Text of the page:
The Tree of Ténéré

by cheri

The last acacia tree still standing bravely against the harsh Nigerien sun and the raging and thirsty winds of the Sahara Desert fell in 1973, the arborial victim to a drunk driver.

Tree of Tenere ChapterFound on WikipediaIt’s hard to believe that with no other trees within 120 miles and only the dunes to contend with, a human could run into her lovely branches and take her down permanently. But then, she was an object in an objectless space.

Known in English as the Tree of Ténéré, she stood as a solitary reminder of strength and individuality.

To travelers headed across the desert in camel caravans, the tree may have symbolized the life they sought at the crossing’s end.

To the modern eye, the tree may represent the fearless stance we hope to take when the vagaries of life enter unannounced and force us to evaluate who we are and what we believe.

To me, the Tree of Ténéré represents innocence. I choose to believe she is still standing out there far away, untouched by messy hands and the impurity of the human condition.

You will, undoubtedly, have your own interpretation.




About Cheri

Writer, artist, cable television host, grandmother to four!
This entry was posted in Education, Life and tagged , , , , , , , , . Bookmark the permalink.

21 Responses to The Tree of Ténéré

  1. Richard says:

    It is fitting you should see The Tree of Innocence and that you should assign to her the feminine gender. I am more familiar with The Tree of the Knowledge of Good and Evil.

    The hapless driver reminds me of the occasion I aimed for the bridge and ended up in the river. (Don’t tell anyone.)

  2. shoreacres says:

    I read the linked story. It’s completely fascinating. As for the fellow who took out the tree? Who knows? Maybe he thought it was a beautiful woman, and he meant to head straight for it!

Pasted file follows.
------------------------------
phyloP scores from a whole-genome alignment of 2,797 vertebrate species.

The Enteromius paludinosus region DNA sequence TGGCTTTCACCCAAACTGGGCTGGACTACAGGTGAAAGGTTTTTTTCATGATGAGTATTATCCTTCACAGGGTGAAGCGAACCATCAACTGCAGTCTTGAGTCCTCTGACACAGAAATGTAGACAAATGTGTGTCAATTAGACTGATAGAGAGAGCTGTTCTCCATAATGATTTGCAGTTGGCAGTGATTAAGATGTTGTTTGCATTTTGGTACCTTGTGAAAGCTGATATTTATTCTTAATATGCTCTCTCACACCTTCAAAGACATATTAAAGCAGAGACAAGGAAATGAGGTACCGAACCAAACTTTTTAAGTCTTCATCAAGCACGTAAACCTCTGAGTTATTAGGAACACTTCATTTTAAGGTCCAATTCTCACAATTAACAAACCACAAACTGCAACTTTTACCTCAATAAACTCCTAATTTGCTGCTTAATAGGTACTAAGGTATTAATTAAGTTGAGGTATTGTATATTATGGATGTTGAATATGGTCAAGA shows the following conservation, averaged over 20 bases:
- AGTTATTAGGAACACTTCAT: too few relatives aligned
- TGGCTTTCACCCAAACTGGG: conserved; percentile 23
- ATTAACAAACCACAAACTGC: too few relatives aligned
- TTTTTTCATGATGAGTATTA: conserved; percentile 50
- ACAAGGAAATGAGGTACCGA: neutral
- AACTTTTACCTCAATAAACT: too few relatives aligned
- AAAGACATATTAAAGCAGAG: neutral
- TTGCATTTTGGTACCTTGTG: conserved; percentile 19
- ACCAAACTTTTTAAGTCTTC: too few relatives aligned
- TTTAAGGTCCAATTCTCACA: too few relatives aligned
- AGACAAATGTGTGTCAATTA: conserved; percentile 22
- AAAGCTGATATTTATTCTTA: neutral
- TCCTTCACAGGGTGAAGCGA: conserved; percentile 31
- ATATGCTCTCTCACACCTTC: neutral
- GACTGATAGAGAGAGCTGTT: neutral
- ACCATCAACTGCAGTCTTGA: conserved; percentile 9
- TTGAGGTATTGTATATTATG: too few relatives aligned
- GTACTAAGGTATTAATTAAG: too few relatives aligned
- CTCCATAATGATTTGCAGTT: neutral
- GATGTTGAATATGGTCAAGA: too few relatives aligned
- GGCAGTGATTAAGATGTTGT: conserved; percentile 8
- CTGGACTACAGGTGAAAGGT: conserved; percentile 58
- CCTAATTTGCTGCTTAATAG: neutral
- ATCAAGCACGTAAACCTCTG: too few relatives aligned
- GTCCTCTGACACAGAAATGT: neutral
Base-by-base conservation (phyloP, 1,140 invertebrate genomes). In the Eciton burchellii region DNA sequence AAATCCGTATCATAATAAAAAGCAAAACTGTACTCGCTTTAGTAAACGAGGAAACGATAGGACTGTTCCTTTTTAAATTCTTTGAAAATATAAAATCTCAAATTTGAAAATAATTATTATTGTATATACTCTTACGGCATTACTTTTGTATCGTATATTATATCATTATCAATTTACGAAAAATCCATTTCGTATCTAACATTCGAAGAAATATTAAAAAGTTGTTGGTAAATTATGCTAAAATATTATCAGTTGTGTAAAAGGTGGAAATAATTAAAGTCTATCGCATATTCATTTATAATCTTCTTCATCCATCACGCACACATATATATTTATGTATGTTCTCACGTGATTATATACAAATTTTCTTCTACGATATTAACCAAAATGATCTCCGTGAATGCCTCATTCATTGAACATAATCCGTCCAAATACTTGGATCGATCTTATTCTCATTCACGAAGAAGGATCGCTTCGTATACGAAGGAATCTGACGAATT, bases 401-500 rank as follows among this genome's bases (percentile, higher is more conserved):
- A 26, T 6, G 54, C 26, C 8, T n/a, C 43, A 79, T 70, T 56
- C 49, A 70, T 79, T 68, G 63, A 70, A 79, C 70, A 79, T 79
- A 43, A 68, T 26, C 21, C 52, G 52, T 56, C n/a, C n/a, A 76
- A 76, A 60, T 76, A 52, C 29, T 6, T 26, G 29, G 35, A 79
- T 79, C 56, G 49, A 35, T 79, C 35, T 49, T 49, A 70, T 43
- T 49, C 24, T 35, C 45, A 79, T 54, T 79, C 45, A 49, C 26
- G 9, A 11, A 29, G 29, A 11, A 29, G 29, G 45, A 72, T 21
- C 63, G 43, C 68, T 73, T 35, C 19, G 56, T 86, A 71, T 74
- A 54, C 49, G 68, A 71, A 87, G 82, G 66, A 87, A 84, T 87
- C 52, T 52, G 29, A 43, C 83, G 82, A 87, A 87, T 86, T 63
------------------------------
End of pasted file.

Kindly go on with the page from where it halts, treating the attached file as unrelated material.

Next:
• Ladybugg says:

      Hello, Shoreacres,
      It is completely fascinating. In a number of ways, don’t you think?
      All the links say “allegedly” a drunk driver, so there is hope that the dear old girl fell on her own accord. That’s what I am hoping for.

      Nevertheless, a solitary tree standing in the middle of the desert calls for deep interpretation.

  3. Christopher says:

    The obvious interpretation for The Tree of Ténéré is that it represented individuality, not to say eccentricity, in a desert of conformity.

    Since conformity is essential for getting along, whoever knocked down this tree did the right thing.

    • Ladybugg says:

      Oh, dear, Christopher. Are you joshing me? You know how literal, and at times, innocent, my writing has been. You don’t really mean this statement, do you?

  4. Cyberquill says:

    Drunk? She was probably texting to boot. Or whatever the precursor of texting may have been in 1973, like chiseling messages into slabs of Nigerian granite.

  5. Ladybugg says:

    She? Who said She? The drunk driver was a man, I am sure of it.

  6. Cyberquill says:

    It was a she. And blonde. The nature of the accident compels this conclusion.

  7. Christopher says:

    You spoke of “…..the harsh Nigerian sun……”

    If you were speaking of the sun shining down on the place where The Tree of Ténéré used to be, you should have said, “……the harsh Nigerien sun…….”, for the people and things of Niger are Nigerien, not Nigerian.

  8. Fascinating story! Perhaps if we don’t have any more rain, my lovely orange tree will remain as The Tree of Rasmussen. I’d rather it would be one of the figs.

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